Increase funding for Department of Mexican American and Latina/o Studies

Alyssa Ramos, Associate Editor

Editor’s Note: This article first appeared as part of the June 14 flipbook. 

The University provides a variety of diverse courses to connect students with their or others’ cultures and identities. These courses, such as those offered by the Department of Mexican American and Latina/o Studies, fill up quickly, leaving most students to register for any remaining classes they can get. 

However, the number of courses available does not meet students’ demands — particularly in the MALS department. To give more opportunities to students looking to take classes from the MALS department, UT should increase funding to hire more faculty and expand course availability. 

According to Ann Stevens, the dean of the College of Liberal Arts, the Mexican American and Latina/o studies department received $2.6 million in the 2020-21 academic year, and it deserves more to fulfill demand.

“For spring 2022 undergrad courses, of the 1,867 seats available, 1,555 were taken on the 12th class day (approximately 83%),” Stevens said in an email. “Of course, many variables play into (perceived) demand, so some classes fill quickly while others never do.” 

While the $2.6 million was a good start, it is not enough. Hispanic students make up 24.2% of the student body, and these students deserve to see their ancestry and culture reflected in the University’s academic priorities. Moreover, Texas directly borders Mexico and is deeply connected to and influenced by Hispanic culture. Increased funding would help show UT’s commitment to supporting the diverse cultures of its students.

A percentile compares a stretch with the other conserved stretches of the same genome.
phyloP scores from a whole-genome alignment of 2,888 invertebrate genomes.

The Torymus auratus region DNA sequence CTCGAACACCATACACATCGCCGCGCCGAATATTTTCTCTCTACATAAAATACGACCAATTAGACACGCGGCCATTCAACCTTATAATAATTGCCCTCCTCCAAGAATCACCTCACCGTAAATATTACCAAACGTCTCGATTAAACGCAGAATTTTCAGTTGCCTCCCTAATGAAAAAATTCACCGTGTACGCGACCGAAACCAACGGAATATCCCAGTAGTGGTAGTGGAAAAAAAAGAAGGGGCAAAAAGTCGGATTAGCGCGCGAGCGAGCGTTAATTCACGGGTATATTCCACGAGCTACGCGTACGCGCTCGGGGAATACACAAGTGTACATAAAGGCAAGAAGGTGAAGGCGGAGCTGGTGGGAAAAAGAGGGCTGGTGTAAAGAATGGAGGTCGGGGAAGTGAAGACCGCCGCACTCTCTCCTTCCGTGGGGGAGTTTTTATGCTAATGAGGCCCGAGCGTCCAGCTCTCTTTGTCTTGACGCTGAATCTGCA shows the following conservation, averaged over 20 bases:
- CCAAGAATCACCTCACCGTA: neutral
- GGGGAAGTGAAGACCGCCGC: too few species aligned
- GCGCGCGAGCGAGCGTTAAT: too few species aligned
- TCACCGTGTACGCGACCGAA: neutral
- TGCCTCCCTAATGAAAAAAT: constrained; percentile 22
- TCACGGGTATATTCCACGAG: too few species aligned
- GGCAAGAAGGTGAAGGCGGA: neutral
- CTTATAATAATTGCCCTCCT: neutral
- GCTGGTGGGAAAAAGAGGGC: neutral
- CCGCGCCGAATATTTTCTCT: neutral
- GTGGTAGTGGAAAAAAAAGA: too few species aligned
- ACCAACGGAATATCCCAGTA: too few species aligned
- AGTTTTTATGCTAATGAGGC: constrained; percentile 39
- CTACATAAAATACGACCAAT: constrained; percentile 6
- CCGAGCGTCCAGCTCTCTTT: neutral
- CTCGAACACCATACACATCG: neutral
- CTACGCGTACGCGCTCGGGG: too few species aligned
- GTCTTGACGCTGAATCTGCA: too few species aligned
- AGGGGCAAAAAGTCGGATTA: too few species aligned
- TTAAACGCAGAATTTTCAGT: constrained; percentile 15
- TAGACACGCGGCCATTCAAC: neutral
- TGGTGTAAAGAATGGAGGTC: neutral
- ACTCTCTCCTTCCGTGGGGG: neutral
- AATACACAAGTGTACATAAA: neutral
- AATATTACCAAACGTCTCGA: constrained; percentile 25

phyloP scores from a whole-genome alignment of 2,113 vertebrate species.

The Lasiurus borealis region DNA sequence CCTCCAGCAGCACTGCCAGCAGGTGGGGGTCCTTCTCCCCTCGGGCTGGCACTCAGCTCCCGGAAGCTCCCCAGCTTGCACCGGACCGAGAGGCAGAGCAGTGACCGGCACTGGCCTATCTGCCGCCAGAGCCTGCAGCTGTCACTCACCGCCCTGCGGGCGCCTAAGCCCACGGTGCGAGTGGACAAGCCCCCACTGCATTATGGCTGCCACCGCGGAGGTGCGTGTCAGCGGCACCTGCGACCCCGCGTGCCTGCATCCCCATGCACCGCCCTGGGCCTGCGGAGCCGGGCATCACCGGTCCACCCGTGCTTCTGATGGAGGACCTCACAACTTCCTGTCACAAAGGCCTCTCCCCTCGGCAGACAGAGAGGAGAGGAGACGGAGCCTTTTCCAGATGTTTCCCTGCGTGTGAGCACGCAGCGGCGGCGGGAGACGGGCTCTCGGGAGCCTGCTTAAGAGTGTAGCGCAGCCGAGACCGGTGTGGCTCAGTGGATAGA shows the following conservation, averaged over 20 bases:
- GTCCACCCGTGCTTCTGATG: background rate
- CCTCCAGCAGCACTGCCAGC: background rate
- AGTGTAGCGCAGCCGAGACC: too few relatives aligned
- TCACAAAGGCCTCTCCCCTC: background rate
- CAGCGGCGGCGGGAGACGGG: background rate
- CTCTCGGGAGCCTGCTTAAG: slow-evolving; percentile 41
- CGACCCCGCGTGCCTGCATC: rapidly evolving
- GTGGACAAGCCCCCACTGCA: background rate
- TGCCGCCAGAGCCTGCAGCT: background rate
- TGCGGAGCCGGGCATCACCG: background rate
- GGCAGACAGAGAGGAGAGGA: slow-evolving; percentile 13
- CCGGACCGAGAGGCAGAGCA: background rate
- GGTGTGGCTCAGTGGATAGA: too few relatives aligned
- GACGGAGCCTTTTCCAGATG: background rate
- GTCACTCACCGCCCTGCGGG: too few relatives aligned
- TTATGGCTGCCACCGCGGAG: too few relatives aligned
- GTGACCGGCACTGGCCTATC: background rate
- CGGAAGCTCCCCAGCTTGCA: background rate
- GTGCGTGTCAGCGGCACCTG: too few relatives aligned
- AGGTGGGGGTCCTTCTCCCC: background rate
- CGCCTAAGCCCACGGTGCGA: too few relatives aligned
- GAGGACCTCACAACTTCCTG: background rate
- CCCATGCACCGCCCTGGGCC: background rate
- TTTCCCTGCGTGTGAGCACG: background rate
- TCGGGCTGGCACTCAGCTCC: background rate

While many students aren’t able to get a seat in the class they originally wanted, some are lucky enough to get placed on the waitlist. However, the wait time can last up until the last minute. Harley Gutierrez, Plan II and psychology senior, was placed on the waitlist before they were able to enroll in a MALS course. 

“I decided to take the (MALS) course because I was looking for something that I felt like I wasn’t getting in my other studies,” Gutierrez said. “I wanted to feel more connected to the things that I care about. It brought me a lot of community — to be able to talk about icons that I grew up knowing and to learn about essentially gender and how it ties into being a Latinx person — because there’s a lot of people who were aware of social issues, and just a lot of times in higher education, we leave out Latino perspectives. I felt like it was really important to take a class that I felt connected to.”

For the upcoming fall 2022 semester, almost all upper and lower division MALS courses have a cultural diversity flag in place. The cultural diversity flag is a mandatory requirement for all UT students, meaning that students will search for classes with these flags in order to satisfy the requirement. An increase in funding will assist students in their search for fulfilling their flag requirements and also assist the department itself in expanding its interest in the culture for students. 

Students at the University are given the opportunity to learn more about themselves through their education, studies and interests. However, the lack of course and seat availability during registration disappoints students that want to connect with the Latinx culture and identity. 

Additional funding for the Mexican American and Latina/o studies department would allow for an increase in the number of faculty as well as solve the issue of a lack of seats and course availability, while also allowing students to become more confident in their culture and interests. Students deserve to be able to connect with their cultures through their education without competing for a seat or being on a waitlist.

Ramos is a journalism sophomore from Laredo, Texas.